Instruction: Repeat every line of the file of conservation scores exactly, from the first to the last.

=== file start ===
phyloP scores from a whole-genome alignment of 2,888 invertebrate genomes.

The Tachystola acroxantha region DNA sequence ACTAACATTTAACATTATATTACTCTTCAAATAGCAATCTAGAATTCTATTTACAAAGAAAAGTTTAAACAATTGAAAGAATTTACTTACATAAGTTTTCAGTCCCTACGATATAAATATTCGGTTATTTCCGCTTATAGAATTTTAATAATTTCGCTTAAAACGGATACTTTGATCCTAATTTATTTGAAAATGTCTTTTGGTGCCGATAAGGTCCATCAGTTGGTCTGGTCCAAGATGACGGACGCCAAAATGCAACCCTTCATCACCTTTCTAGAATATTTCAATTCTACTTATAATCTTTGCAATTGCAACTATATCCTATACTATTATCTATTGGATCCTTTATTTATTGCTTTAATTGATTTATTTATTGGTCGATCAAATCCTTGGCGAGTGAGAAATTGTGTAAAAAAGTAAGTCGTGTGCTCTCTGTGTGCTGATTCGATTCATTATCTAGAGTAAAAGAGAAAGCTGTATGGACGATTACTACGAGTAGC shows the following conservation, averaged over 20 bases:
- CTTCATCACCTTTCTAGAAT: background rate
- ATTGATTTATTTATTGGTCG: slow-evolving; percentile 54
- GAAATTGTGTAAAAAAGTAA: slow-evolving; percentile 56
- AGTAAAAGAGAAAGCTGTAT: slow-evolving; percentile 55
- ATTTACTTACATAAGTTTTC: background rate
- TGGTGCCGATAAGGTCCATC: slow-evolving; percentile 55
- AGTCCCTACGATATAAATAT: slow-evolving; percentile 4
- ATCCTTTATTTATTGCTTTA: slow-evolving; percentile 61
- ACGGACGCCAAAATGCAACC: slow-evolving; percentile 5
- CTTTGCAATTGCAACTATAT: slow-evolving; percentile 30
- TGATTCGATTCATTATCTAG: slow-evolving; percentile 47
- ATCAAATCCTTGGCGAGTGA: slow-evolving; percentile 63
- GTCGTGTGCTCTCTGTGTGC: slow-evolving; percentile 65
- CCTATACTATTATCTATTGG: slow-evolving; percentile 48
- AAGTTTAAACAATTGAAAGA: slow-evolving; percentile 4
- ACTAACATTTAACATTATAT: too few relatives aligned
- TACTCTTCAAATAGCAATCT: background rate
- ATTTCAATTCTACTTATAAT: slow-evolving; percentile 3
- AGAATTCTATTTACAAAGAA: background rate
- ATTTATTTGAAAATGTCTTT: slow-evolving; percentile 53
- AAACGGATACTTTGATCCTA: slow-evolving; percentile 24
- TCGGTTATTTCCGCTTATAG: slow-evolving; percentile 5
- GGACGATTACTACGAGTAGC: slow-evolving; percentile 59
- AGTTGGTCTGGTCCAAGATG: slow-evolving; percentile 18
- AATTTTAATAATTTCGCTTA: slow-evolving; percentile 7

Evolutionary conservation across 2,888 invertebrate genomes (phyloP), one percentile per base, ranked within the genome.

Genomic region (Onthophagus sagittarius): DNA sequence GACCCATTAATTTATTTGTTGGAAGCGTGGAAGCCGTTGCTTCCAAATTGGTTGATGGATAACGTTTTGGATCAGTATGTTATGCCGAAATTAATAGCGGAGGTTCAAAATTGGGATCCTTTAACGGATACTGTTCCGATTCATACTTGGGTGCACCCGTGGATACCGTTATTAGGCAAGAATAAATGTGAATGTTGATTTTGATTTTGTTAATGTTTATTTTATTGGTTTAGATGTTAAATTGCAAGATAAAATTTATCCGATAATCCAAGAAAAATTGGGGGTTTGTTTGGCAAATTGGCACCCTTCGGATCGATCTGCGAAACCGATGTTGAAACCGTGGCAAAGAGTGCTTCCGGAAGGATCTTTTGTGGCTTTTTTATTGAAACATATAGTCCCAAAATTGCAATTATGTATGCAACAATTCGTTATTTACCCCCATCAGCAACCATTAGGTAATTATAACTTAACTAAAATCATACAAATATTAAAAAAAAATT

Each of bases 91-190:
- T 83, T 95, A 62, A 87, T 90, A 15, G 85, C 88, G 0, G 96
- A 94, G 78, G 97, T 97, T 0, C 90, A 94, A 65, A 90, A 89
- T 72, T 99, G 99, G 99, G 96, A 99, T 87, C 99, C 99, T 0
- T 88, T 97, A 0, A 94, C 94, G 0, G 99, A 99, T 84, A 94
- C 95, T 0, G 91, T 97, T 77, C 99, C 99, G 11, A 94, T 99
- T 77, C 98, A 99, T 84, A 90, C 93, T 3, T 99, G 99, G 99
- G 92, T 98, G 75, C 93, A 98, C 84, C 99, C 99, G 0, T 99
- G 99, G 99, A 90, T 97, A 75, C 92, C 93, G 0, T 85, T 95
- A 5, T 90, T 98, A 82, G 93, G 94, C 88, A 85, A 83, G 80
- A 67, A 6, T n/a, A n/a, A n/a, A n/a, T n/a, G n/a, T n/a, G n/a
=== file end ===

phyloP scores from a whole-genome alignment of 2,888 invertebrate genomes.

The Tachystola acroxantha region DNA sequence ACTAACATTTAACATTATATTACTCTTCAAATAGCAATCTAGAATTCTATTTACAAAGAAAAGTTTAAACAATTGAAAGAATTTACTTACATAAGTTTTCAGTCCCTACGATATAAATATTCGGTTATTTCCGCTTATAGAATTTTAATAATTTCGCTTAAAACGGATACTTTGATCCTAATTTATTTGAAAATGTCTTTTGGTGCCGATAAGGTCCATCAGTTGGTCTGGTCCAAGATGACGGACGCCAAAATGCAACCCTTCATCACCTTTCTAGAATATTTCAATTCTACTTATAATCTTTGCAATTGCAACTATATCCTATACTATTATCTATTGGATCCTTTATTTATTGCTTTAATTGATTTATTTATTGGTCGATCAAATCCTTGGCGAGTGAGAAATTGTGTAAAAAAGTAAGTCGTGTGCTCTCTGTGTGCTGATTCGATTCATTATCTAGAGTAAAAGAGAAAGCTGTATGGACGATTACTACGAGTAGC shows the following conservation, averaged over 20 bases:
- CTTCATCACCTTTCTAGAAT: background rate
- ATTGATTTATTTATTGGTCG: slow-evolving; percentile 54
- GAAATTGTGTAAAAAAGTAA: slow-evolving; percentile 56
- AGTAAAAGAGAAAGCTGTAT: slow-evolving; percentile 55
- ATTTACTTACATAAGTTTTC: background rate
- TGGTGCCGATAAGGTCCATC: slow-evolving; percentile 55
- AGTCCCTACGATATAAATAT: slow-evolving; percentile 4
- ATCCTTTATTTATTGCTTTA: slow-evolving; percentile 61
- ACGGACGCCAAAATGCAACC: slow-evolving; percentile 5
- CTTTGCAATTGCAACTATAT: slow-evolving; percentile 30
- TGATTCGATTCATTATCTAG: slow-evolving; percentile 47
- ATCAAATCCTTGGCGAGTGA: slow-evolving; percentile 63
- GTCGTGTGCTCTCTGTGTGC: slow-evolving; percentile 65
- CCTATACTATTATCTATTGG: slow-evolving; percentile 48
- AAGTTTAAACAATTGAAAGA: slow-evolving; percentile 4
- ACTAACATTTAACATTATAT: too few relatives aligned
- TACTCTTCAAATAGCAATCT: background rate
- ATTTCAATTCTACTTATAAT: slow-evolving; percentile 3
- AGAATTCTATTTACAAAGAA: background rate
- ATTTATTTGAAAATGTCTTT: slow-evolving; percentile 53
- AAACGGATACTTTGATCCTA: slow-evolving; percentile 24
- TCGGTTATTTCCGCTTATAG: slow-evolving; percentile 5
- GGACGATTACTACGAGTAGC: slow-evolving; percentile 59
- AGTTGGTCTGGTCCAAGATG: slow-evolving; percentile 18
- AATTTTAATAATTTCGCTTA: slow-evolving; percentile 7

Evolutionary conservation across 2,888 invertebrate genomes (phyloP), one percentile per base, ranked within the genome.

Genomic region (Onthophagus sagittarius): DNA sequence GACCCATTAATTTATTTGTTGGAAGCGTGGAAGCCGTTGCTTCCAAATTGGTTGATGGATAACGTTTTGGATCAGTATGTTATGCCGAAATTAATAGCGGAGGTTCAAAATTGGGATCCTTTAACGGATACTGTTCCGATTCATACTTGGGTGCACCCGTGGATACCGTTATTAGGCAAGAATAAATGTGAATGTTGATTTTGATTTTGTTAATGTTTATTTTATTGGTTTAGATGTTAAATTGCAAGATAAAATTTATCCGATAATCCAAGAAAAATTGGGGGTTTGTTTGGCAAATTGGCACCCTTCGGATCGATCTGCGAAACCGATGTTGAAACCGTGGCAAAGAGTGCTTCCGGAAGGATCTTTTGTGGCTTTTTTATTGAAACATATAGTCCCAAAATTGCAATTATGTATGCAACAATTCGTTATTTACCCCCATCAGCAACCATTAGGTAATTATAACTTAACTAAAATCATACAAATATTAAAAAAAAATT

Each of bases 91-190:
- T 83, T 95, A 62, A 87, T 90, A 15, G 85, C 88, G 0, G 96
- A 94, G 78, G 97, T 97, T 0, C 90, A 94, A 65, A 90, A 89
- T 72, T 99, G 99, G 99, G 96, A 99, T 87, C 99, C 99, T 0
- T 88, T 97, A 0, A 94, C 94, G 0, G 99, A 99, T 84, A 94
- C 95, T 0, G 91, T 97, T 77, C 99, C 99, G 11, A 94, T 99
- T 77, C 98, A 99, T 84, A 90, C 93, T 3, T 99, G 99, G 99
- G 92, T 98, G 75, C 93, A 98, C 84, C 99, C 99, G 0, T 99
- G 99, G 99, A 90, T 97, A 75, C 92, C 93, G 0, T 85, T 95
- A 5, T 90, T 98, A 82, G 93, G 94, C 88, A 85, A 83, G 80
- A 67, A 6, T n/a, A n/a, A n/a, A n/a, T n/a, G n/a, T n/a, G n/a